Using mnemonics to learn Chinese and Japanese, part 2

In Chinese by Olle Linge


Mnemonics are a powerful way of learning things in general and Chinese and Japanese characters in particular. In the article published here on the Skritter blog last week, we looked at the basics of how to use mnemonics and memory techniques to help us learn Chinese and Japanese more efficiently. This week, it’s time to go beyond the basics and discuss some questions regarding how to use mnemonics with Skritter. If you aren’t already familiar with mnemonics, I suggest that you read last week’s article before continuing.

Should I use other people’s mnemonics?

One interesting feature in Skritter is that you can see a list of mnemonics shared by other users (this is currently only true for the web version, on iOS, you can only see the top mnemonic and on Android we haven’t had time to implement mnemonics yet). This raises a question: Should you use mnemonics created by others or should you create your own?

The answer is fairly straightforward. If you can come up with a good mnemonic on your own, that’s probably better that using a mnemonic created by someone else. Research suggests that the process of creating the mnemonic is in itself helpful, which isn’t hard to understand. Creating your own mnemonic means that you work actively with the character or word, which leaves a deeper impression than just copying someone else. Furthermore, what makes a mnemonic work can be different from person to person, so something that works really good for me might not work as well for you.

That being said, being able to see other people’s mnemonics is great. I have spent lots of time dealing with mnemonics for different purposes and I still come up blank sometimes. Rather than trying to force out a mnemonic I probably won’t like, I simply check what other mnemonics other users have already produced. I choose one I like, then modify it to make it more personal. I suggest you do this too if you get stuck.

Other people’s mnemonics are great sources of inspiration, but try to make them your own as much as you can! Don’t think you’re home and dry just because you have superficially read a mnemonic created by someone else and selected it as your own. The basic rules given in last week’s article still apply, you need to make it memorable, concrete and vivid. This is true regardless of who created the mnemonic in the first place.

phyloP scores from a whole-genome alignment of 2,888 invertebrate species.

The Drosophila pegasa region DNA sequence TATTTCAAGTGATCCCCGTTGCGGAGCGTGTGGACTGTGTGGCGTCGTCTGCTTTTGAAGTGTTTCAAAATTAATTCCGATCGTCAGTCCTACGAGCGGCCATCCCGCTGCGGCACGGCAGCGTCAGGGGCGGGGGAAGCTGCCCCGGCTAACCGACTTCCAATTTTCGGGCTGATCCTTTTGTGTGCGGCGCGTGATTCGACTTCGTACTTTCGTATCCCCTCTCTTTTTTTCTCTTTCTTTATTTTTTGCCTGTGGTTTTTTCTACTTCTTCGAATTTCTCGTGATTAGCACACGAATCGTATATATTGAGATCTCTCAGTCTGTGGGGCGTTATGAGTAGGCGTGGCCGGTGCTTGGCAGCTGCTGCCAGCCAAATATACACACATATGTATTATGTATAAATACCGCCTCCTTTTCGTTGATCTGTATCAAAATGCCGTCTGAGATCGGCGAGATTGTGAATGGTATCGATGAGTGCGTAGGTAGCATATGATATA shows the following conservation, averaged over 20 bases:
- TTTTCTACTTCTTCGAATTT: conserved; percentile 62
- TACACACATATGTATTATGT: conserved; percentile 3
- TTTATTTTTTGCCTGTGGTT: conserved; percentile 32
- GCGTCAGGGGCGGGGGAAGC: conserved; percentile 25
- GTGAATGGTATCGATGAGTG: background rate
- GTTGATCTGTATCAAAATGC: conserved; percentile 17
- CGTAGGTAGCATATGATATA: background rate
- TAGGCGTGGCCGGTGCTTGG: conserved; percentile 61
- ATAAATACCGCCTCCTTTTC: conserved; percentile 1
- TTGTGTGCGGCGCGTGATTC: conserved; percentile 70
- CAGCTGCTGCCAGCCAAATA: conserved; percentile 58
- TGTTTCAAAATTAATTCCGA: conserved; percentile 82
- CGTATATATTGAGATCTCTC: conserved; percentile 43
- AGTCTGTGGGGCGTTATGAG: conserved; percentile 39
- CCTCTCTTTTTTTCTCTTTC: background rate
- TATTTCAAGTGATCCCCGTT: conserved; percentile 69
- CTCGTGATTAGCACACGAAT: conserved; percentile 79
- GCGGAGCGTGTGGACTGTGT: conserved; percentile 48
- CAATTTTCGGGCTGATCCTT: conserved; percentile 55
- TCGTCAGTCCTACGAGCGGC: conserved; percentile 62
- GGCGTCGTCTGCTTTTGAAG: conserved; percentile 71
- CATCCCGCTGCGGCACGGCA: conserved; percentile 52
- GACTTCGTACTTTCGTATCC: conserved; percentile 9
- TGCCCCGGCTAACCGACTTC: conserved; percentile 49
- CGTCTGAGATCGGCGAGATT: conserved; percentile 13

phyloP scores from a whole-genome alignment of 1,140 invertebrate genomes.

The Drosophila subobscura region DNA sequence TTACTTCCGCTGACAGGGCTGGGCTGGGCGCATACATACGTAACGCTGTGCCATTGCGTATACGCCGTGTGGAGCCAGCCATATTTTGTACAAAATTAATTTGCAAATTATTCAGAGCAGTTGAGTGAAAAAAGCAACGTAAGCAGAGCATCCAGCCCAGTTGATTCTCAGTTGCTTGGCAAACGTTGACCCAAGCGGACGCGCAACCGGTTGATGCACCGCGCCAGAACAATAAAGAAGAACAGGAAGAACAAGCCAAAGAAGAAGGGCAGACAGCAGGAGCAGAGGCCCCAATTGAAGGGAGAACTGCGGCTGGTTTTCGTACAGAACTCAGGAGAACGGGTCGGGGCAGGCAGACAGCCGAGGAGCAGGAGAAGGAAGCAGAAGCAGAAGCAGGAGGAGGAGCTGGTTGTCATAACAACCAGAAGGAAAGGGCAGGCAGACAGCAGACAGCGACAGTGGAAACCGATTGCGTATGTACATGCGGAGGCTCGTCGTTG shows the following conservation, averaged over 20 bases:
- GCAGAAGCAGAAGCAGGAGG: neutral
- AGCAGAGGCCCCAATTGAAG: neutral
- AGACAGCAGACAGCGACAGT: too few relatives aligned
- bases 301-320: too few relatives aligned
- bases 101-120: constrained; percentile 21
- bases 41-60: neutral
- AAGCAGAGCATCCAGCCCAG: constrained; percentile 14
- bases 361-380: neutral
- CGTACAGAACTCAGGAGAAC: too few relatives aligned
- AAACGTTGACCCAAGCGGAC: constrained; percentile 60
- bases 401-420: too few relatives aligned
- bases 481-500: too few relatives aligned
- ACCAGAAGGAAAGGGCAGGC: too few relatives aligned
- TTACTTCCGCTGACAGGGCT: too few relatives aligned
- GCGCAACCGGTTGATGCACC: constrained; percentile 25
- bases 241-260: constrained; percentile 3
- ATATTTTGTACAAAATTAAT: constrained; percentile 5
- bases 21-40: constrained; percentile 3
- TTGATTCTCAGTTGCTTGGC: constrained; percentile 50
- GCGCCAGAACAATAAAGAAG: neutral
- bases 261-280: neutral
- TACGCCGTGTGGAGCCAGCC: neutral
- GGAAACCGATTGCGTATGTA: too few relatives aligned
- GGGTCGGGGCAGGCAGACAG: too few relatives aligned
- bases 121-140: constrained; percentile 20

Should I create mnemonics for everything?

There’s lots of information stored in a character or word. For instance, you could include how it is pronounced (perhaps more than one different reading), different character components, meanings and so on. You could also break these parts down into smaller parts, such as splitting pronunciation into e.g. initial, final and tone for a Chinese character. If you included all this information, it would result in a very complex mnemonic that could include more than a dozen pieces of information.

Even though it’s certainly possible to create such mnemonics, it usually isn’t the best approach. My general advice is to create mnemonics only when you need them. If you can remember a character just by looking at it (think of simple characters like 一), that’s cool, you don’t need a mnemonic. If you can remember the pronunciation, but not the meaning, then create a mnemonic for the meaning of the character. If you can remember the initial and the final but not the tone, then include information about the tone in the mnemonic you create. Add to the mnemonic on a nee-to basis, the default option should never be to add everything since that would be a huge waste of time.

The infrastructure of memory

In order to use mnemonics to learn something, it has to be meaningful. This means that if you want to use mnemonics to learn abstract things like pronunciation, you need to create infrastructure that links the abstract to the concrete. I’ll show you an example with tones in Chinese, but this is equally applicable to anything (I use a similar system to memorise numbers of different kinds, for instance).